Spotlight on Jay R. Kaplan, PhD

Psychological stress is believed to disrupt ovarian function in premenopausal women and monkeys. Specifically, we have demonstrated in monkeys that the stress of social subordination, which affects about half of group-housed animals, causes modest ovarian dysfunction (irregular menstrual cycles and reduced estrogen and progesterone) and results in precocious acceleration of coronary artery atherosclerosis.

Most recently, we tested the hypothesis that exposure to a diet high in soy protein and isoflavones (also known as ‘phytoestrogens’) could mitigate the reproductive and health consequences of stress-induced ovarian dysfunction. The resulting data (from 100 monkeys studied for almost three years) demonstrated an association among low social status, impaired ovarian function, elevated cortisol (a primary stress hormone), and increased bone loss.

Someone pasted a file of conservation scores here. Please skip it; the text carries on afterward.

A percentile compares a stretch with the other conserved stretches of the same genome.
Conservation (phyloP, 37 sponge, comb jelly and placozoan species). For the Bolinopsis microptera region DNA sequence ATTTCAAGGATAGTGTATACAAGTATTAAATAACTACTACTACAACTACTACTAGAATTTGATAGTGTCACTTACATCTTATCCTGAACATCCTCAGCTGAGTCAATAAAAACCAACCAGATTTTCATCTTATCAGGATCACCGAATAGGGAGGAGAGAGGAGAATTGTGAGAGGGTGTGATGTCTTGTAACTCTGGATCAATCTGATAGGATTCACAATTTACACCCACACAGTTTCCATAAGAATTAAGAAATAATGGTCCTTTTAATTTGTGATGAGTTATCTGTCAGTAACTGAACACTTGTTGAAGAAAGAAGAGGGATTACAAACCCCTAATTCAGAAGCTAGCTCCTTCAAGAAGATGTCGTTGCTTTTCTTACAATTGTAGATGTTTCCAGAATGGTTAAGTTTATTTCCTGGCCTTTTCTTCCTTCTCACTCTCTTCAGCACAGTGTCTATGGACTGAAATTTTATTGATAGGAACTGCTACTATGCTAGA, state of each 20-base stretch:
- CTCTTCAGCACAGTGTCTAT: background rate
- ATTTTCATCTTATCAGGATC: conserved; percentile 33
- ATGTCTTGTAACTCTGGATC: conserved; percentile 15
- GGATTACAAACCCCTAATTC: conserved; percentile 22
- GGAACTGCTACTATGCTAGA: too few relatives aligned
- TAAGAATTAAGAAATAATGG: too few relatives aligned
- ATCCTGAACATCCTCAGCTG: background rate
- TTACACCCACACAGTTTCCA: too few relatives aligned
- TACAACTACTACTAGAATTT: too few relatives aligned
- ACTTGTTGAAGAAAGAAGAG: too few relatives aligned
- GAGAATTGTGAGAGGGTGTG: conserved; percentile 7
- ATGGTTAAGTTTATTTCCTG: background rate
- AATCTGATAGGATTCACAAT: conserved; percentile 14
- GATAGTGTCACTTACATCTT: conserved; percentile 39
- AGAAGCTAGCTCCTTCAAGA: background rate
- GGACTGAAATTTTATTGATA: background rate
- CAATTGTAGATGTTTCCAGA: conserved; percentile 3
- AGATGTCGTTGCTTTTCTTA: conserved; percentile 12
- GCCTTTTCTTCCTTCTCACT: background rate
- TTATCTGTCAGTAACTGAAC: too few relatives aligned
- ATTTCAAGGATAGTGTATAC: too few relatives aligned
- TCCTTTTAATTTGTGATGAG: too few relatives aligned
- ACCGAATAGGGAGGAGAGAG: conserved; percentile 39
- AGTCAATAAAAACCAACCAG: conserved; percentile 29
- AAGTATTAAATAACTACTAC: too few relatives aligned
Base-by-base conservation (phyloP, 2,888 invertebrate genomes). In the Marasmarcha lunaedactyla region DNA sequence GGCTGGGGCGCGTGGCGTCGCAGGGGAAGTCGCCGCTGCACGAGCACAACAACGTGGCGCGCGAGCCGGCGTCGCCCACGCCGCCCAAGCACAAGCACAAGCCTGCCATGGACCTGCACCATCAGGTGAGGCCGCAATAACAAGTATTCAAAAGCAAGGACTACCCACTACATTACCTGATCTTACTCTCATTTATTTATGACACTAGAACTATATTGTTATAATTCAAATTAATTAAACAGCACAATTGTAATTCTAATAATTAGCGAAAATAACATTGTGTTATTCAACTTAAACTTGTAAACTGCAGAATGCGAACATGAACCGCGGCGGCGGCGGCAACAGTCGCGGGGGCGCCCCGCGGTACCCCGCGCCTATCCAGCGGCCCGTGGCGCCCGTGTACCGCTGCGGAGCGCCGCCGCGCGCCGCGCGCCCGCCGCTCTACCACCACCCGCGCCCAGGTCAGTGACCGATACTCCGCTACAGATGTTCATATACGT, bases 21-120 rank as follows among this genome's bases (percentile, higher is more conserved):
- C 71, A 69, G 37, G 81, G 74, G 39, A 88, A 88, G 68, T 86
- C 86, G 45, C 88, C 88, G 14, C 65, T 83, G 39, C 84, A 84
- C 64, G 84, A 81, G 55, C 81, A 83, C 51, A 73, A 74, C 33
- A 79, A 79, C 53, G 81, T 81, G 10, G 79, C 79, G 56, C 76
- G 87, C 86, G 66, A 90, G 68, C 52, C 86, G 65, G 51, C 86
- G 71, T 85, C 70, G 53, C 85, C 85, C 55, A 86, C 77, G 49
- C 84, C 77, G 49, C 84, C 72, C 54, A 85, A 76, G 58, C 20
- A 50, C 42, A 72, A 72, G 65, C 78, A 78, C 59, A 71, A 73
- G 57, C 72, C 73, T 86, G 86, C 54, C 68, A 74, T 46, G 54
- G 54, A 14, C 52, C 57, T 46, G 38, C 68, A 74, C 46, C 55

These outcomes were unaffected by exposure to high levels of soy phytoestrogens.

Our data highlight the potential adverse health effects of psychosocial stress and mild premenopausal ovarian impairment. Future research will translate these ideas to women by studying the extent to which premenopausal individuals experience similarly modest impairments in ovarian function and whether such impairments are associated with increases in risk factors for cardiovascular disease, osteoporosis, or other major components of women’s health burden.

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Quick Reference

Comparative Medicine
Jay Kaplan, PhD
Section Head

Tel: 336-716-1500
Fax: 336-716-1515

E-mail Dr. Kaplan at
jkaplan@wakehealth.edu

Pathology - Comparative Medicine
Wake Forest School of Medicine
Medical Center Boulevard
Winston-Salem, NC 27157
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